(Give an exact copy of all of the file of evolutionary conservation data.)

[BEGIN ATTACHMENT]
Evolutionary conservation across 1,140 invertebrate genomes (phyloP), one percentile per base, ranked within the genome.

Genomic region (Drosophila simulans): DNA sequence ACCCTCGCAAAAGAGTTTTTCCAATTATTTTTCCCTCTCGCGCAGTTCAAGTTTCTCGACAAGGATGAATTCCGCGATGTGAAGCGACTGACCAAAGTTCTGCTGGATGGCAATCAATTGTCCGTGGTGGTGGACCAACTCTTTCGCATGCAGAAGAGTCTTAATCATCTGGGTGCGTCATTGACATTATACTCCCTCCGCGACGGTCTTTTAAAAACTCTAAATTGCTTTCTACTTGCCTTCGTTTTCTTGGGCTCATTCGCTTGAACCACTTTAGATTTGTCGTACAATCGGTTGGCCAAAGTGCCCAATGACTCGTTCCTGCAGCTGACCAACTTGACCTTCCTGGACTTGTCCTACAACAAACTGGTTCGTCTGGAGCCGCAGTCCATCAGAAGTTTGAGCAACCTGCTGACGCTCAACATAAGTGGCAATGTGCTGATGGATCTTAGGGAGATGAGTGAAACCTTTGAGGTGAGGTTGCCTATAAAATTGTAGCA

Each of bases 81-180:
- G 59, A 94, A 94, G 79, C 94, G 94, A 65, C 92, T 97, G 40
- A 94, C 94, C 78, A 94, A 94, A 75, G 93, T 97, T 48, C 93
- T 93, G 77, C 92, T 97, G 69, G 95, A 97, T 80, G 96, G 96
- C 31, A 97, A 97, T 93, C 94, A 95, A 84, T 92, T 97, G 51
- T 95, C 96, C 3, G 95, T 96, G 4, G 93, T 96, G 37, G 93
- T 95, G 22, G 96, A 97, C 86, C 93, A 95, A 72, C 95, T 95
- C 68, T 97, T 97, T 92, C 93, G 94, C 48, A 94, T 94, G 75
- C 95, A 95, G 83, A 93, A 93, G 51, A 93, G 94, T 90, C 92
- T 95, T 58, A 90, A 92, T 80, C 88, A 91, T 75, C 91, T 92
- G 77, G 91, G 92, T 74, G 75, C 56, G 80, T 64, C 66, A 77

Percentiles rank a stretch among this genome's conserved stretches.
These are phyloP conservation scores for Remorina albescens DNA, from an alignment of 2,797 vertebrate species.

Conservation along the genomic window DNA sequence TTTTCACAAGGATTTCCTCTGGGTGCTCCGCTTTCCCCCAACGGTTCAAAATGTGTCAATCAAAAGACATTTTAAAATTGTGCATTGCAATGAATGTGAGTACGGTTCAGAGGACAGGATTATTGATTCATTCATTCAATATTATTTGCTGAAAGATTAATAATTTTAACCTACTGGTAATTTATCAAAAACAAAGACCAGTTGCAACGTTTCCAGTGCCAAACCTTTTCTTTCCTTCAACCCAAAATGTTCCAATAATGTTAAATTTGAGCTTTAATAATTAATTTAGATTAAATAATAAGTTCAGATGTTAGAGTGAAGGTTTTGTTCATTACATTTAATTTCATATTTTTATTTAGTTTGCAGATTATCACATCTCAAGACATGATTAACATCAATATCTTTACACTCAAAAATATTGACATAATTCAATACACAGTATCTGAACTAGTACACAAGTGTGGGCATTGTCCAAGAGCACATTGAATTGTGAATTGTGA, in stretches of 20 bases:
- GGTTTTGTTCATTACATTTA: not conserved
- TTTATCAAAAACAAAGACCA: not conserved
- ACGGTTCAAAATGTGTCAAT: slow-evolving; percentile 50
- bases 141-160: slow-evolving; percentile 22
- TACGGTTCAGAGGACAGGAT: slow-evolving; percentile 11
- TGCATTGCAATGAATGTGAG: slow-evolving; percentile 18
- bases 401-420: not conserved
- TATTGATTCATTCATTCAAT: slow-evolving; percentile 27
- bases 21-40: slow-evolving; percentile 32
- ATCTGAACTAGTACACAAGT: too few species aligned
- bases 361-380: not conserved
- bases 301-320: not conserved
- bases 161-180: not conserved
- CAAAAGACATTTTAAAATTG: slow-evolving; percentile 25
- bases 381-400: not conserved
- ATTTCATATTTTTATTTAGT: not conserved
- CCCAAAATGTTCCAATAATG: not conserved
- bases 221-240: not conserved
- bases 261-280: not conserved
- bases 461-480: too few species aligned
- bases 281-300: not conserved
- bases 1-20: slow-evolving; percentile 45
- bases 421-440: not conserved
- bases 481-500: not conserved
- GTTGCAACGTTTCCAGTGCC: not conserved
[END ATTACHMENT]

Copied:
Evolutionary conservation across 1,140 invertebrate genomes (phyloP), one percentile per base, ranked within the genome.

Genomic region (Drosophila simulans): DNA sequence ACCCTCGCAAAAGAGTTTTTCCAATTATTTTTCCCTCTCGCGCAGTTCAAGTTTCTCGACAAGGATGAATTCCGCGATGTGAAGCGACTGACCAAAGTTCTGCTGGATGGCAATCAATTGTCCGTGGTGGTGGACCAACTCTTTCGCATGCAGAAGAGTCTTAATCATCTGGGTGCGTCATTGACATTATACTCCCTCCGCGACGGTCTTTTAAAAACTCTAAATTGCTTTCTACTTGCCTTCGTTTTCTTGGGCTCATTCGCTTGAACCACTTTAGATTTGTCGTACAATCGGTTGGCCAAAGTGCCCAATGACTCGTTCCTGCAGCTGACCAACTTGACCTTCCTGGACTTGTCCTACAACAAACTGGTTCGTCTGGAGCCGCAGTCCATCAGAAGTTTGAGCAACCTGCTGACGCTCAACATAAGTGGCAATGTGCTGATGGATCTTAGGGAGATGAGTGAAACCTTTGAGGTGAGGTTGCCTATAAAATTGTAGCA

Each of bases 81-180:
- G 59, A 94, A 94, G 79, C 94, G 94, A 65, C 92, T 97, G 40
- A 94, C 94, C 78, A 94, A 94, A 75, G 93, T 97, T 48, C 93
- T 93, G 77, C 92, T 97, G 69, G 95, A 97, T 80, G 96, G 96
- C 31, A 97, A 97, T 93, C 94, A 95, A 84, T 92, T 97, G 51
- T 95, C 96, C 3, G 95, T 96, G 4, G 93, T 96, G 37, G 93
- T 95, G 22, G 96, A 97, C 86, C 93, A 95, A 72, C 95, T 95
- C 68, T 97, T 97, T 92, C 93, G 94, C 48, A 94, T 94, G 75
- C 95, A 95, G 83, A 93, A 93, G 51, A 93, G 94, T 90, C 92
- T 95, T 58, A 90, A 92, T 80, C 88, A 91, T 75, C 91, T 92
- G 77, G 91, G 92, T 74, G 75, C 56, G 80, T 64, C 66, A 77

Percentiles rank a stretch among this genome's conserved stretches.
These are phyloP conservation scores for Remorina albescens DNA, from an alignment of 2,797 vertebrate species.

Conservation along the genomic window DNA sequence TTTTCACAAGGATTTCCTCTGGGTGCTCCGCTTTCCCCCAACGGTTCAAAATGTGTCAATCAAAAGACATTTTAAAATTGTGCATTGCAATGAATGTGAGTACGGTTCAGAGGACAGGATTATTGATTCATTCATTCAATATTATTTGCTGAAAGATTAATAATTTTAACCTACTGGTAATTTATCAAAAACAAAGACCAGTTGCAACGTTTCCAGTGCCAAACCTTTTCTTTCCTTCAACCCAAAATGTTCCAATAATGTTAAATTTGAGCTTTAATAATTAATTTAGATTAAATAATAAGTTCAGATGTTAGAGTGAAGGTTTTGTTCATTACATTTAATTTCATATTTTTATTTAGTTTGCAGATTATCACATCTCAAGACATGATTAACATCAATATCTTTACACTCAAAAATATTGACATAATTCAATACACAGTATCTGAACTAGTACACAAGTGTGGGCATTGTCCAAGAGCACATTGAATTGTGAATTGTGA, in stretches of 20 bases:
- GGTTTTGTTCATTACATTTA: not conserved
- TTTATCAAAAACAAAGACCA: not conserved
- ACGGTTCAAAATGTGTCAAT: slow-evolving; percentile 50
- bases 141-160: slow-evolving; percentile 22
- TACGGTTCAGAGGACAGGAT: slow-evolving; percentile 11
- TGCATTGCAATGAATGTGAG: slow-evolving; percentile 18
- bases 401-420: not conserved
- TATTGATTCATTCATTCAAT: slow-evolving; percentile 27
- bases 21-40: slow-evolving; percentile 32
- ATCTGAACTAGTACACAAGT: too few species aligned
- bases 361-380: not conserved
- bases 301-320: not conserved
- bases 161-180: not conserved
- CAAAAGACATTTTAAAATTG: slow-evolving; percentile 25
- bases 381-400: not conserved
- ATTTCATATTTTTATTTAGT: not conserved
- CCCAAAATGTTCCAATAATG: not conserved
- bases 221-240: not conserved
- bases 261-280: not conserved
- bases 461-480: too few species aligned
- bases 281-300: not conserved
- bases 1-20: slow-evolving; percentile 45
- bases 421-440: not conserved
- bases 481-500: not conserved
- GTTGCAACGTTTCCAGTGCC: not conserved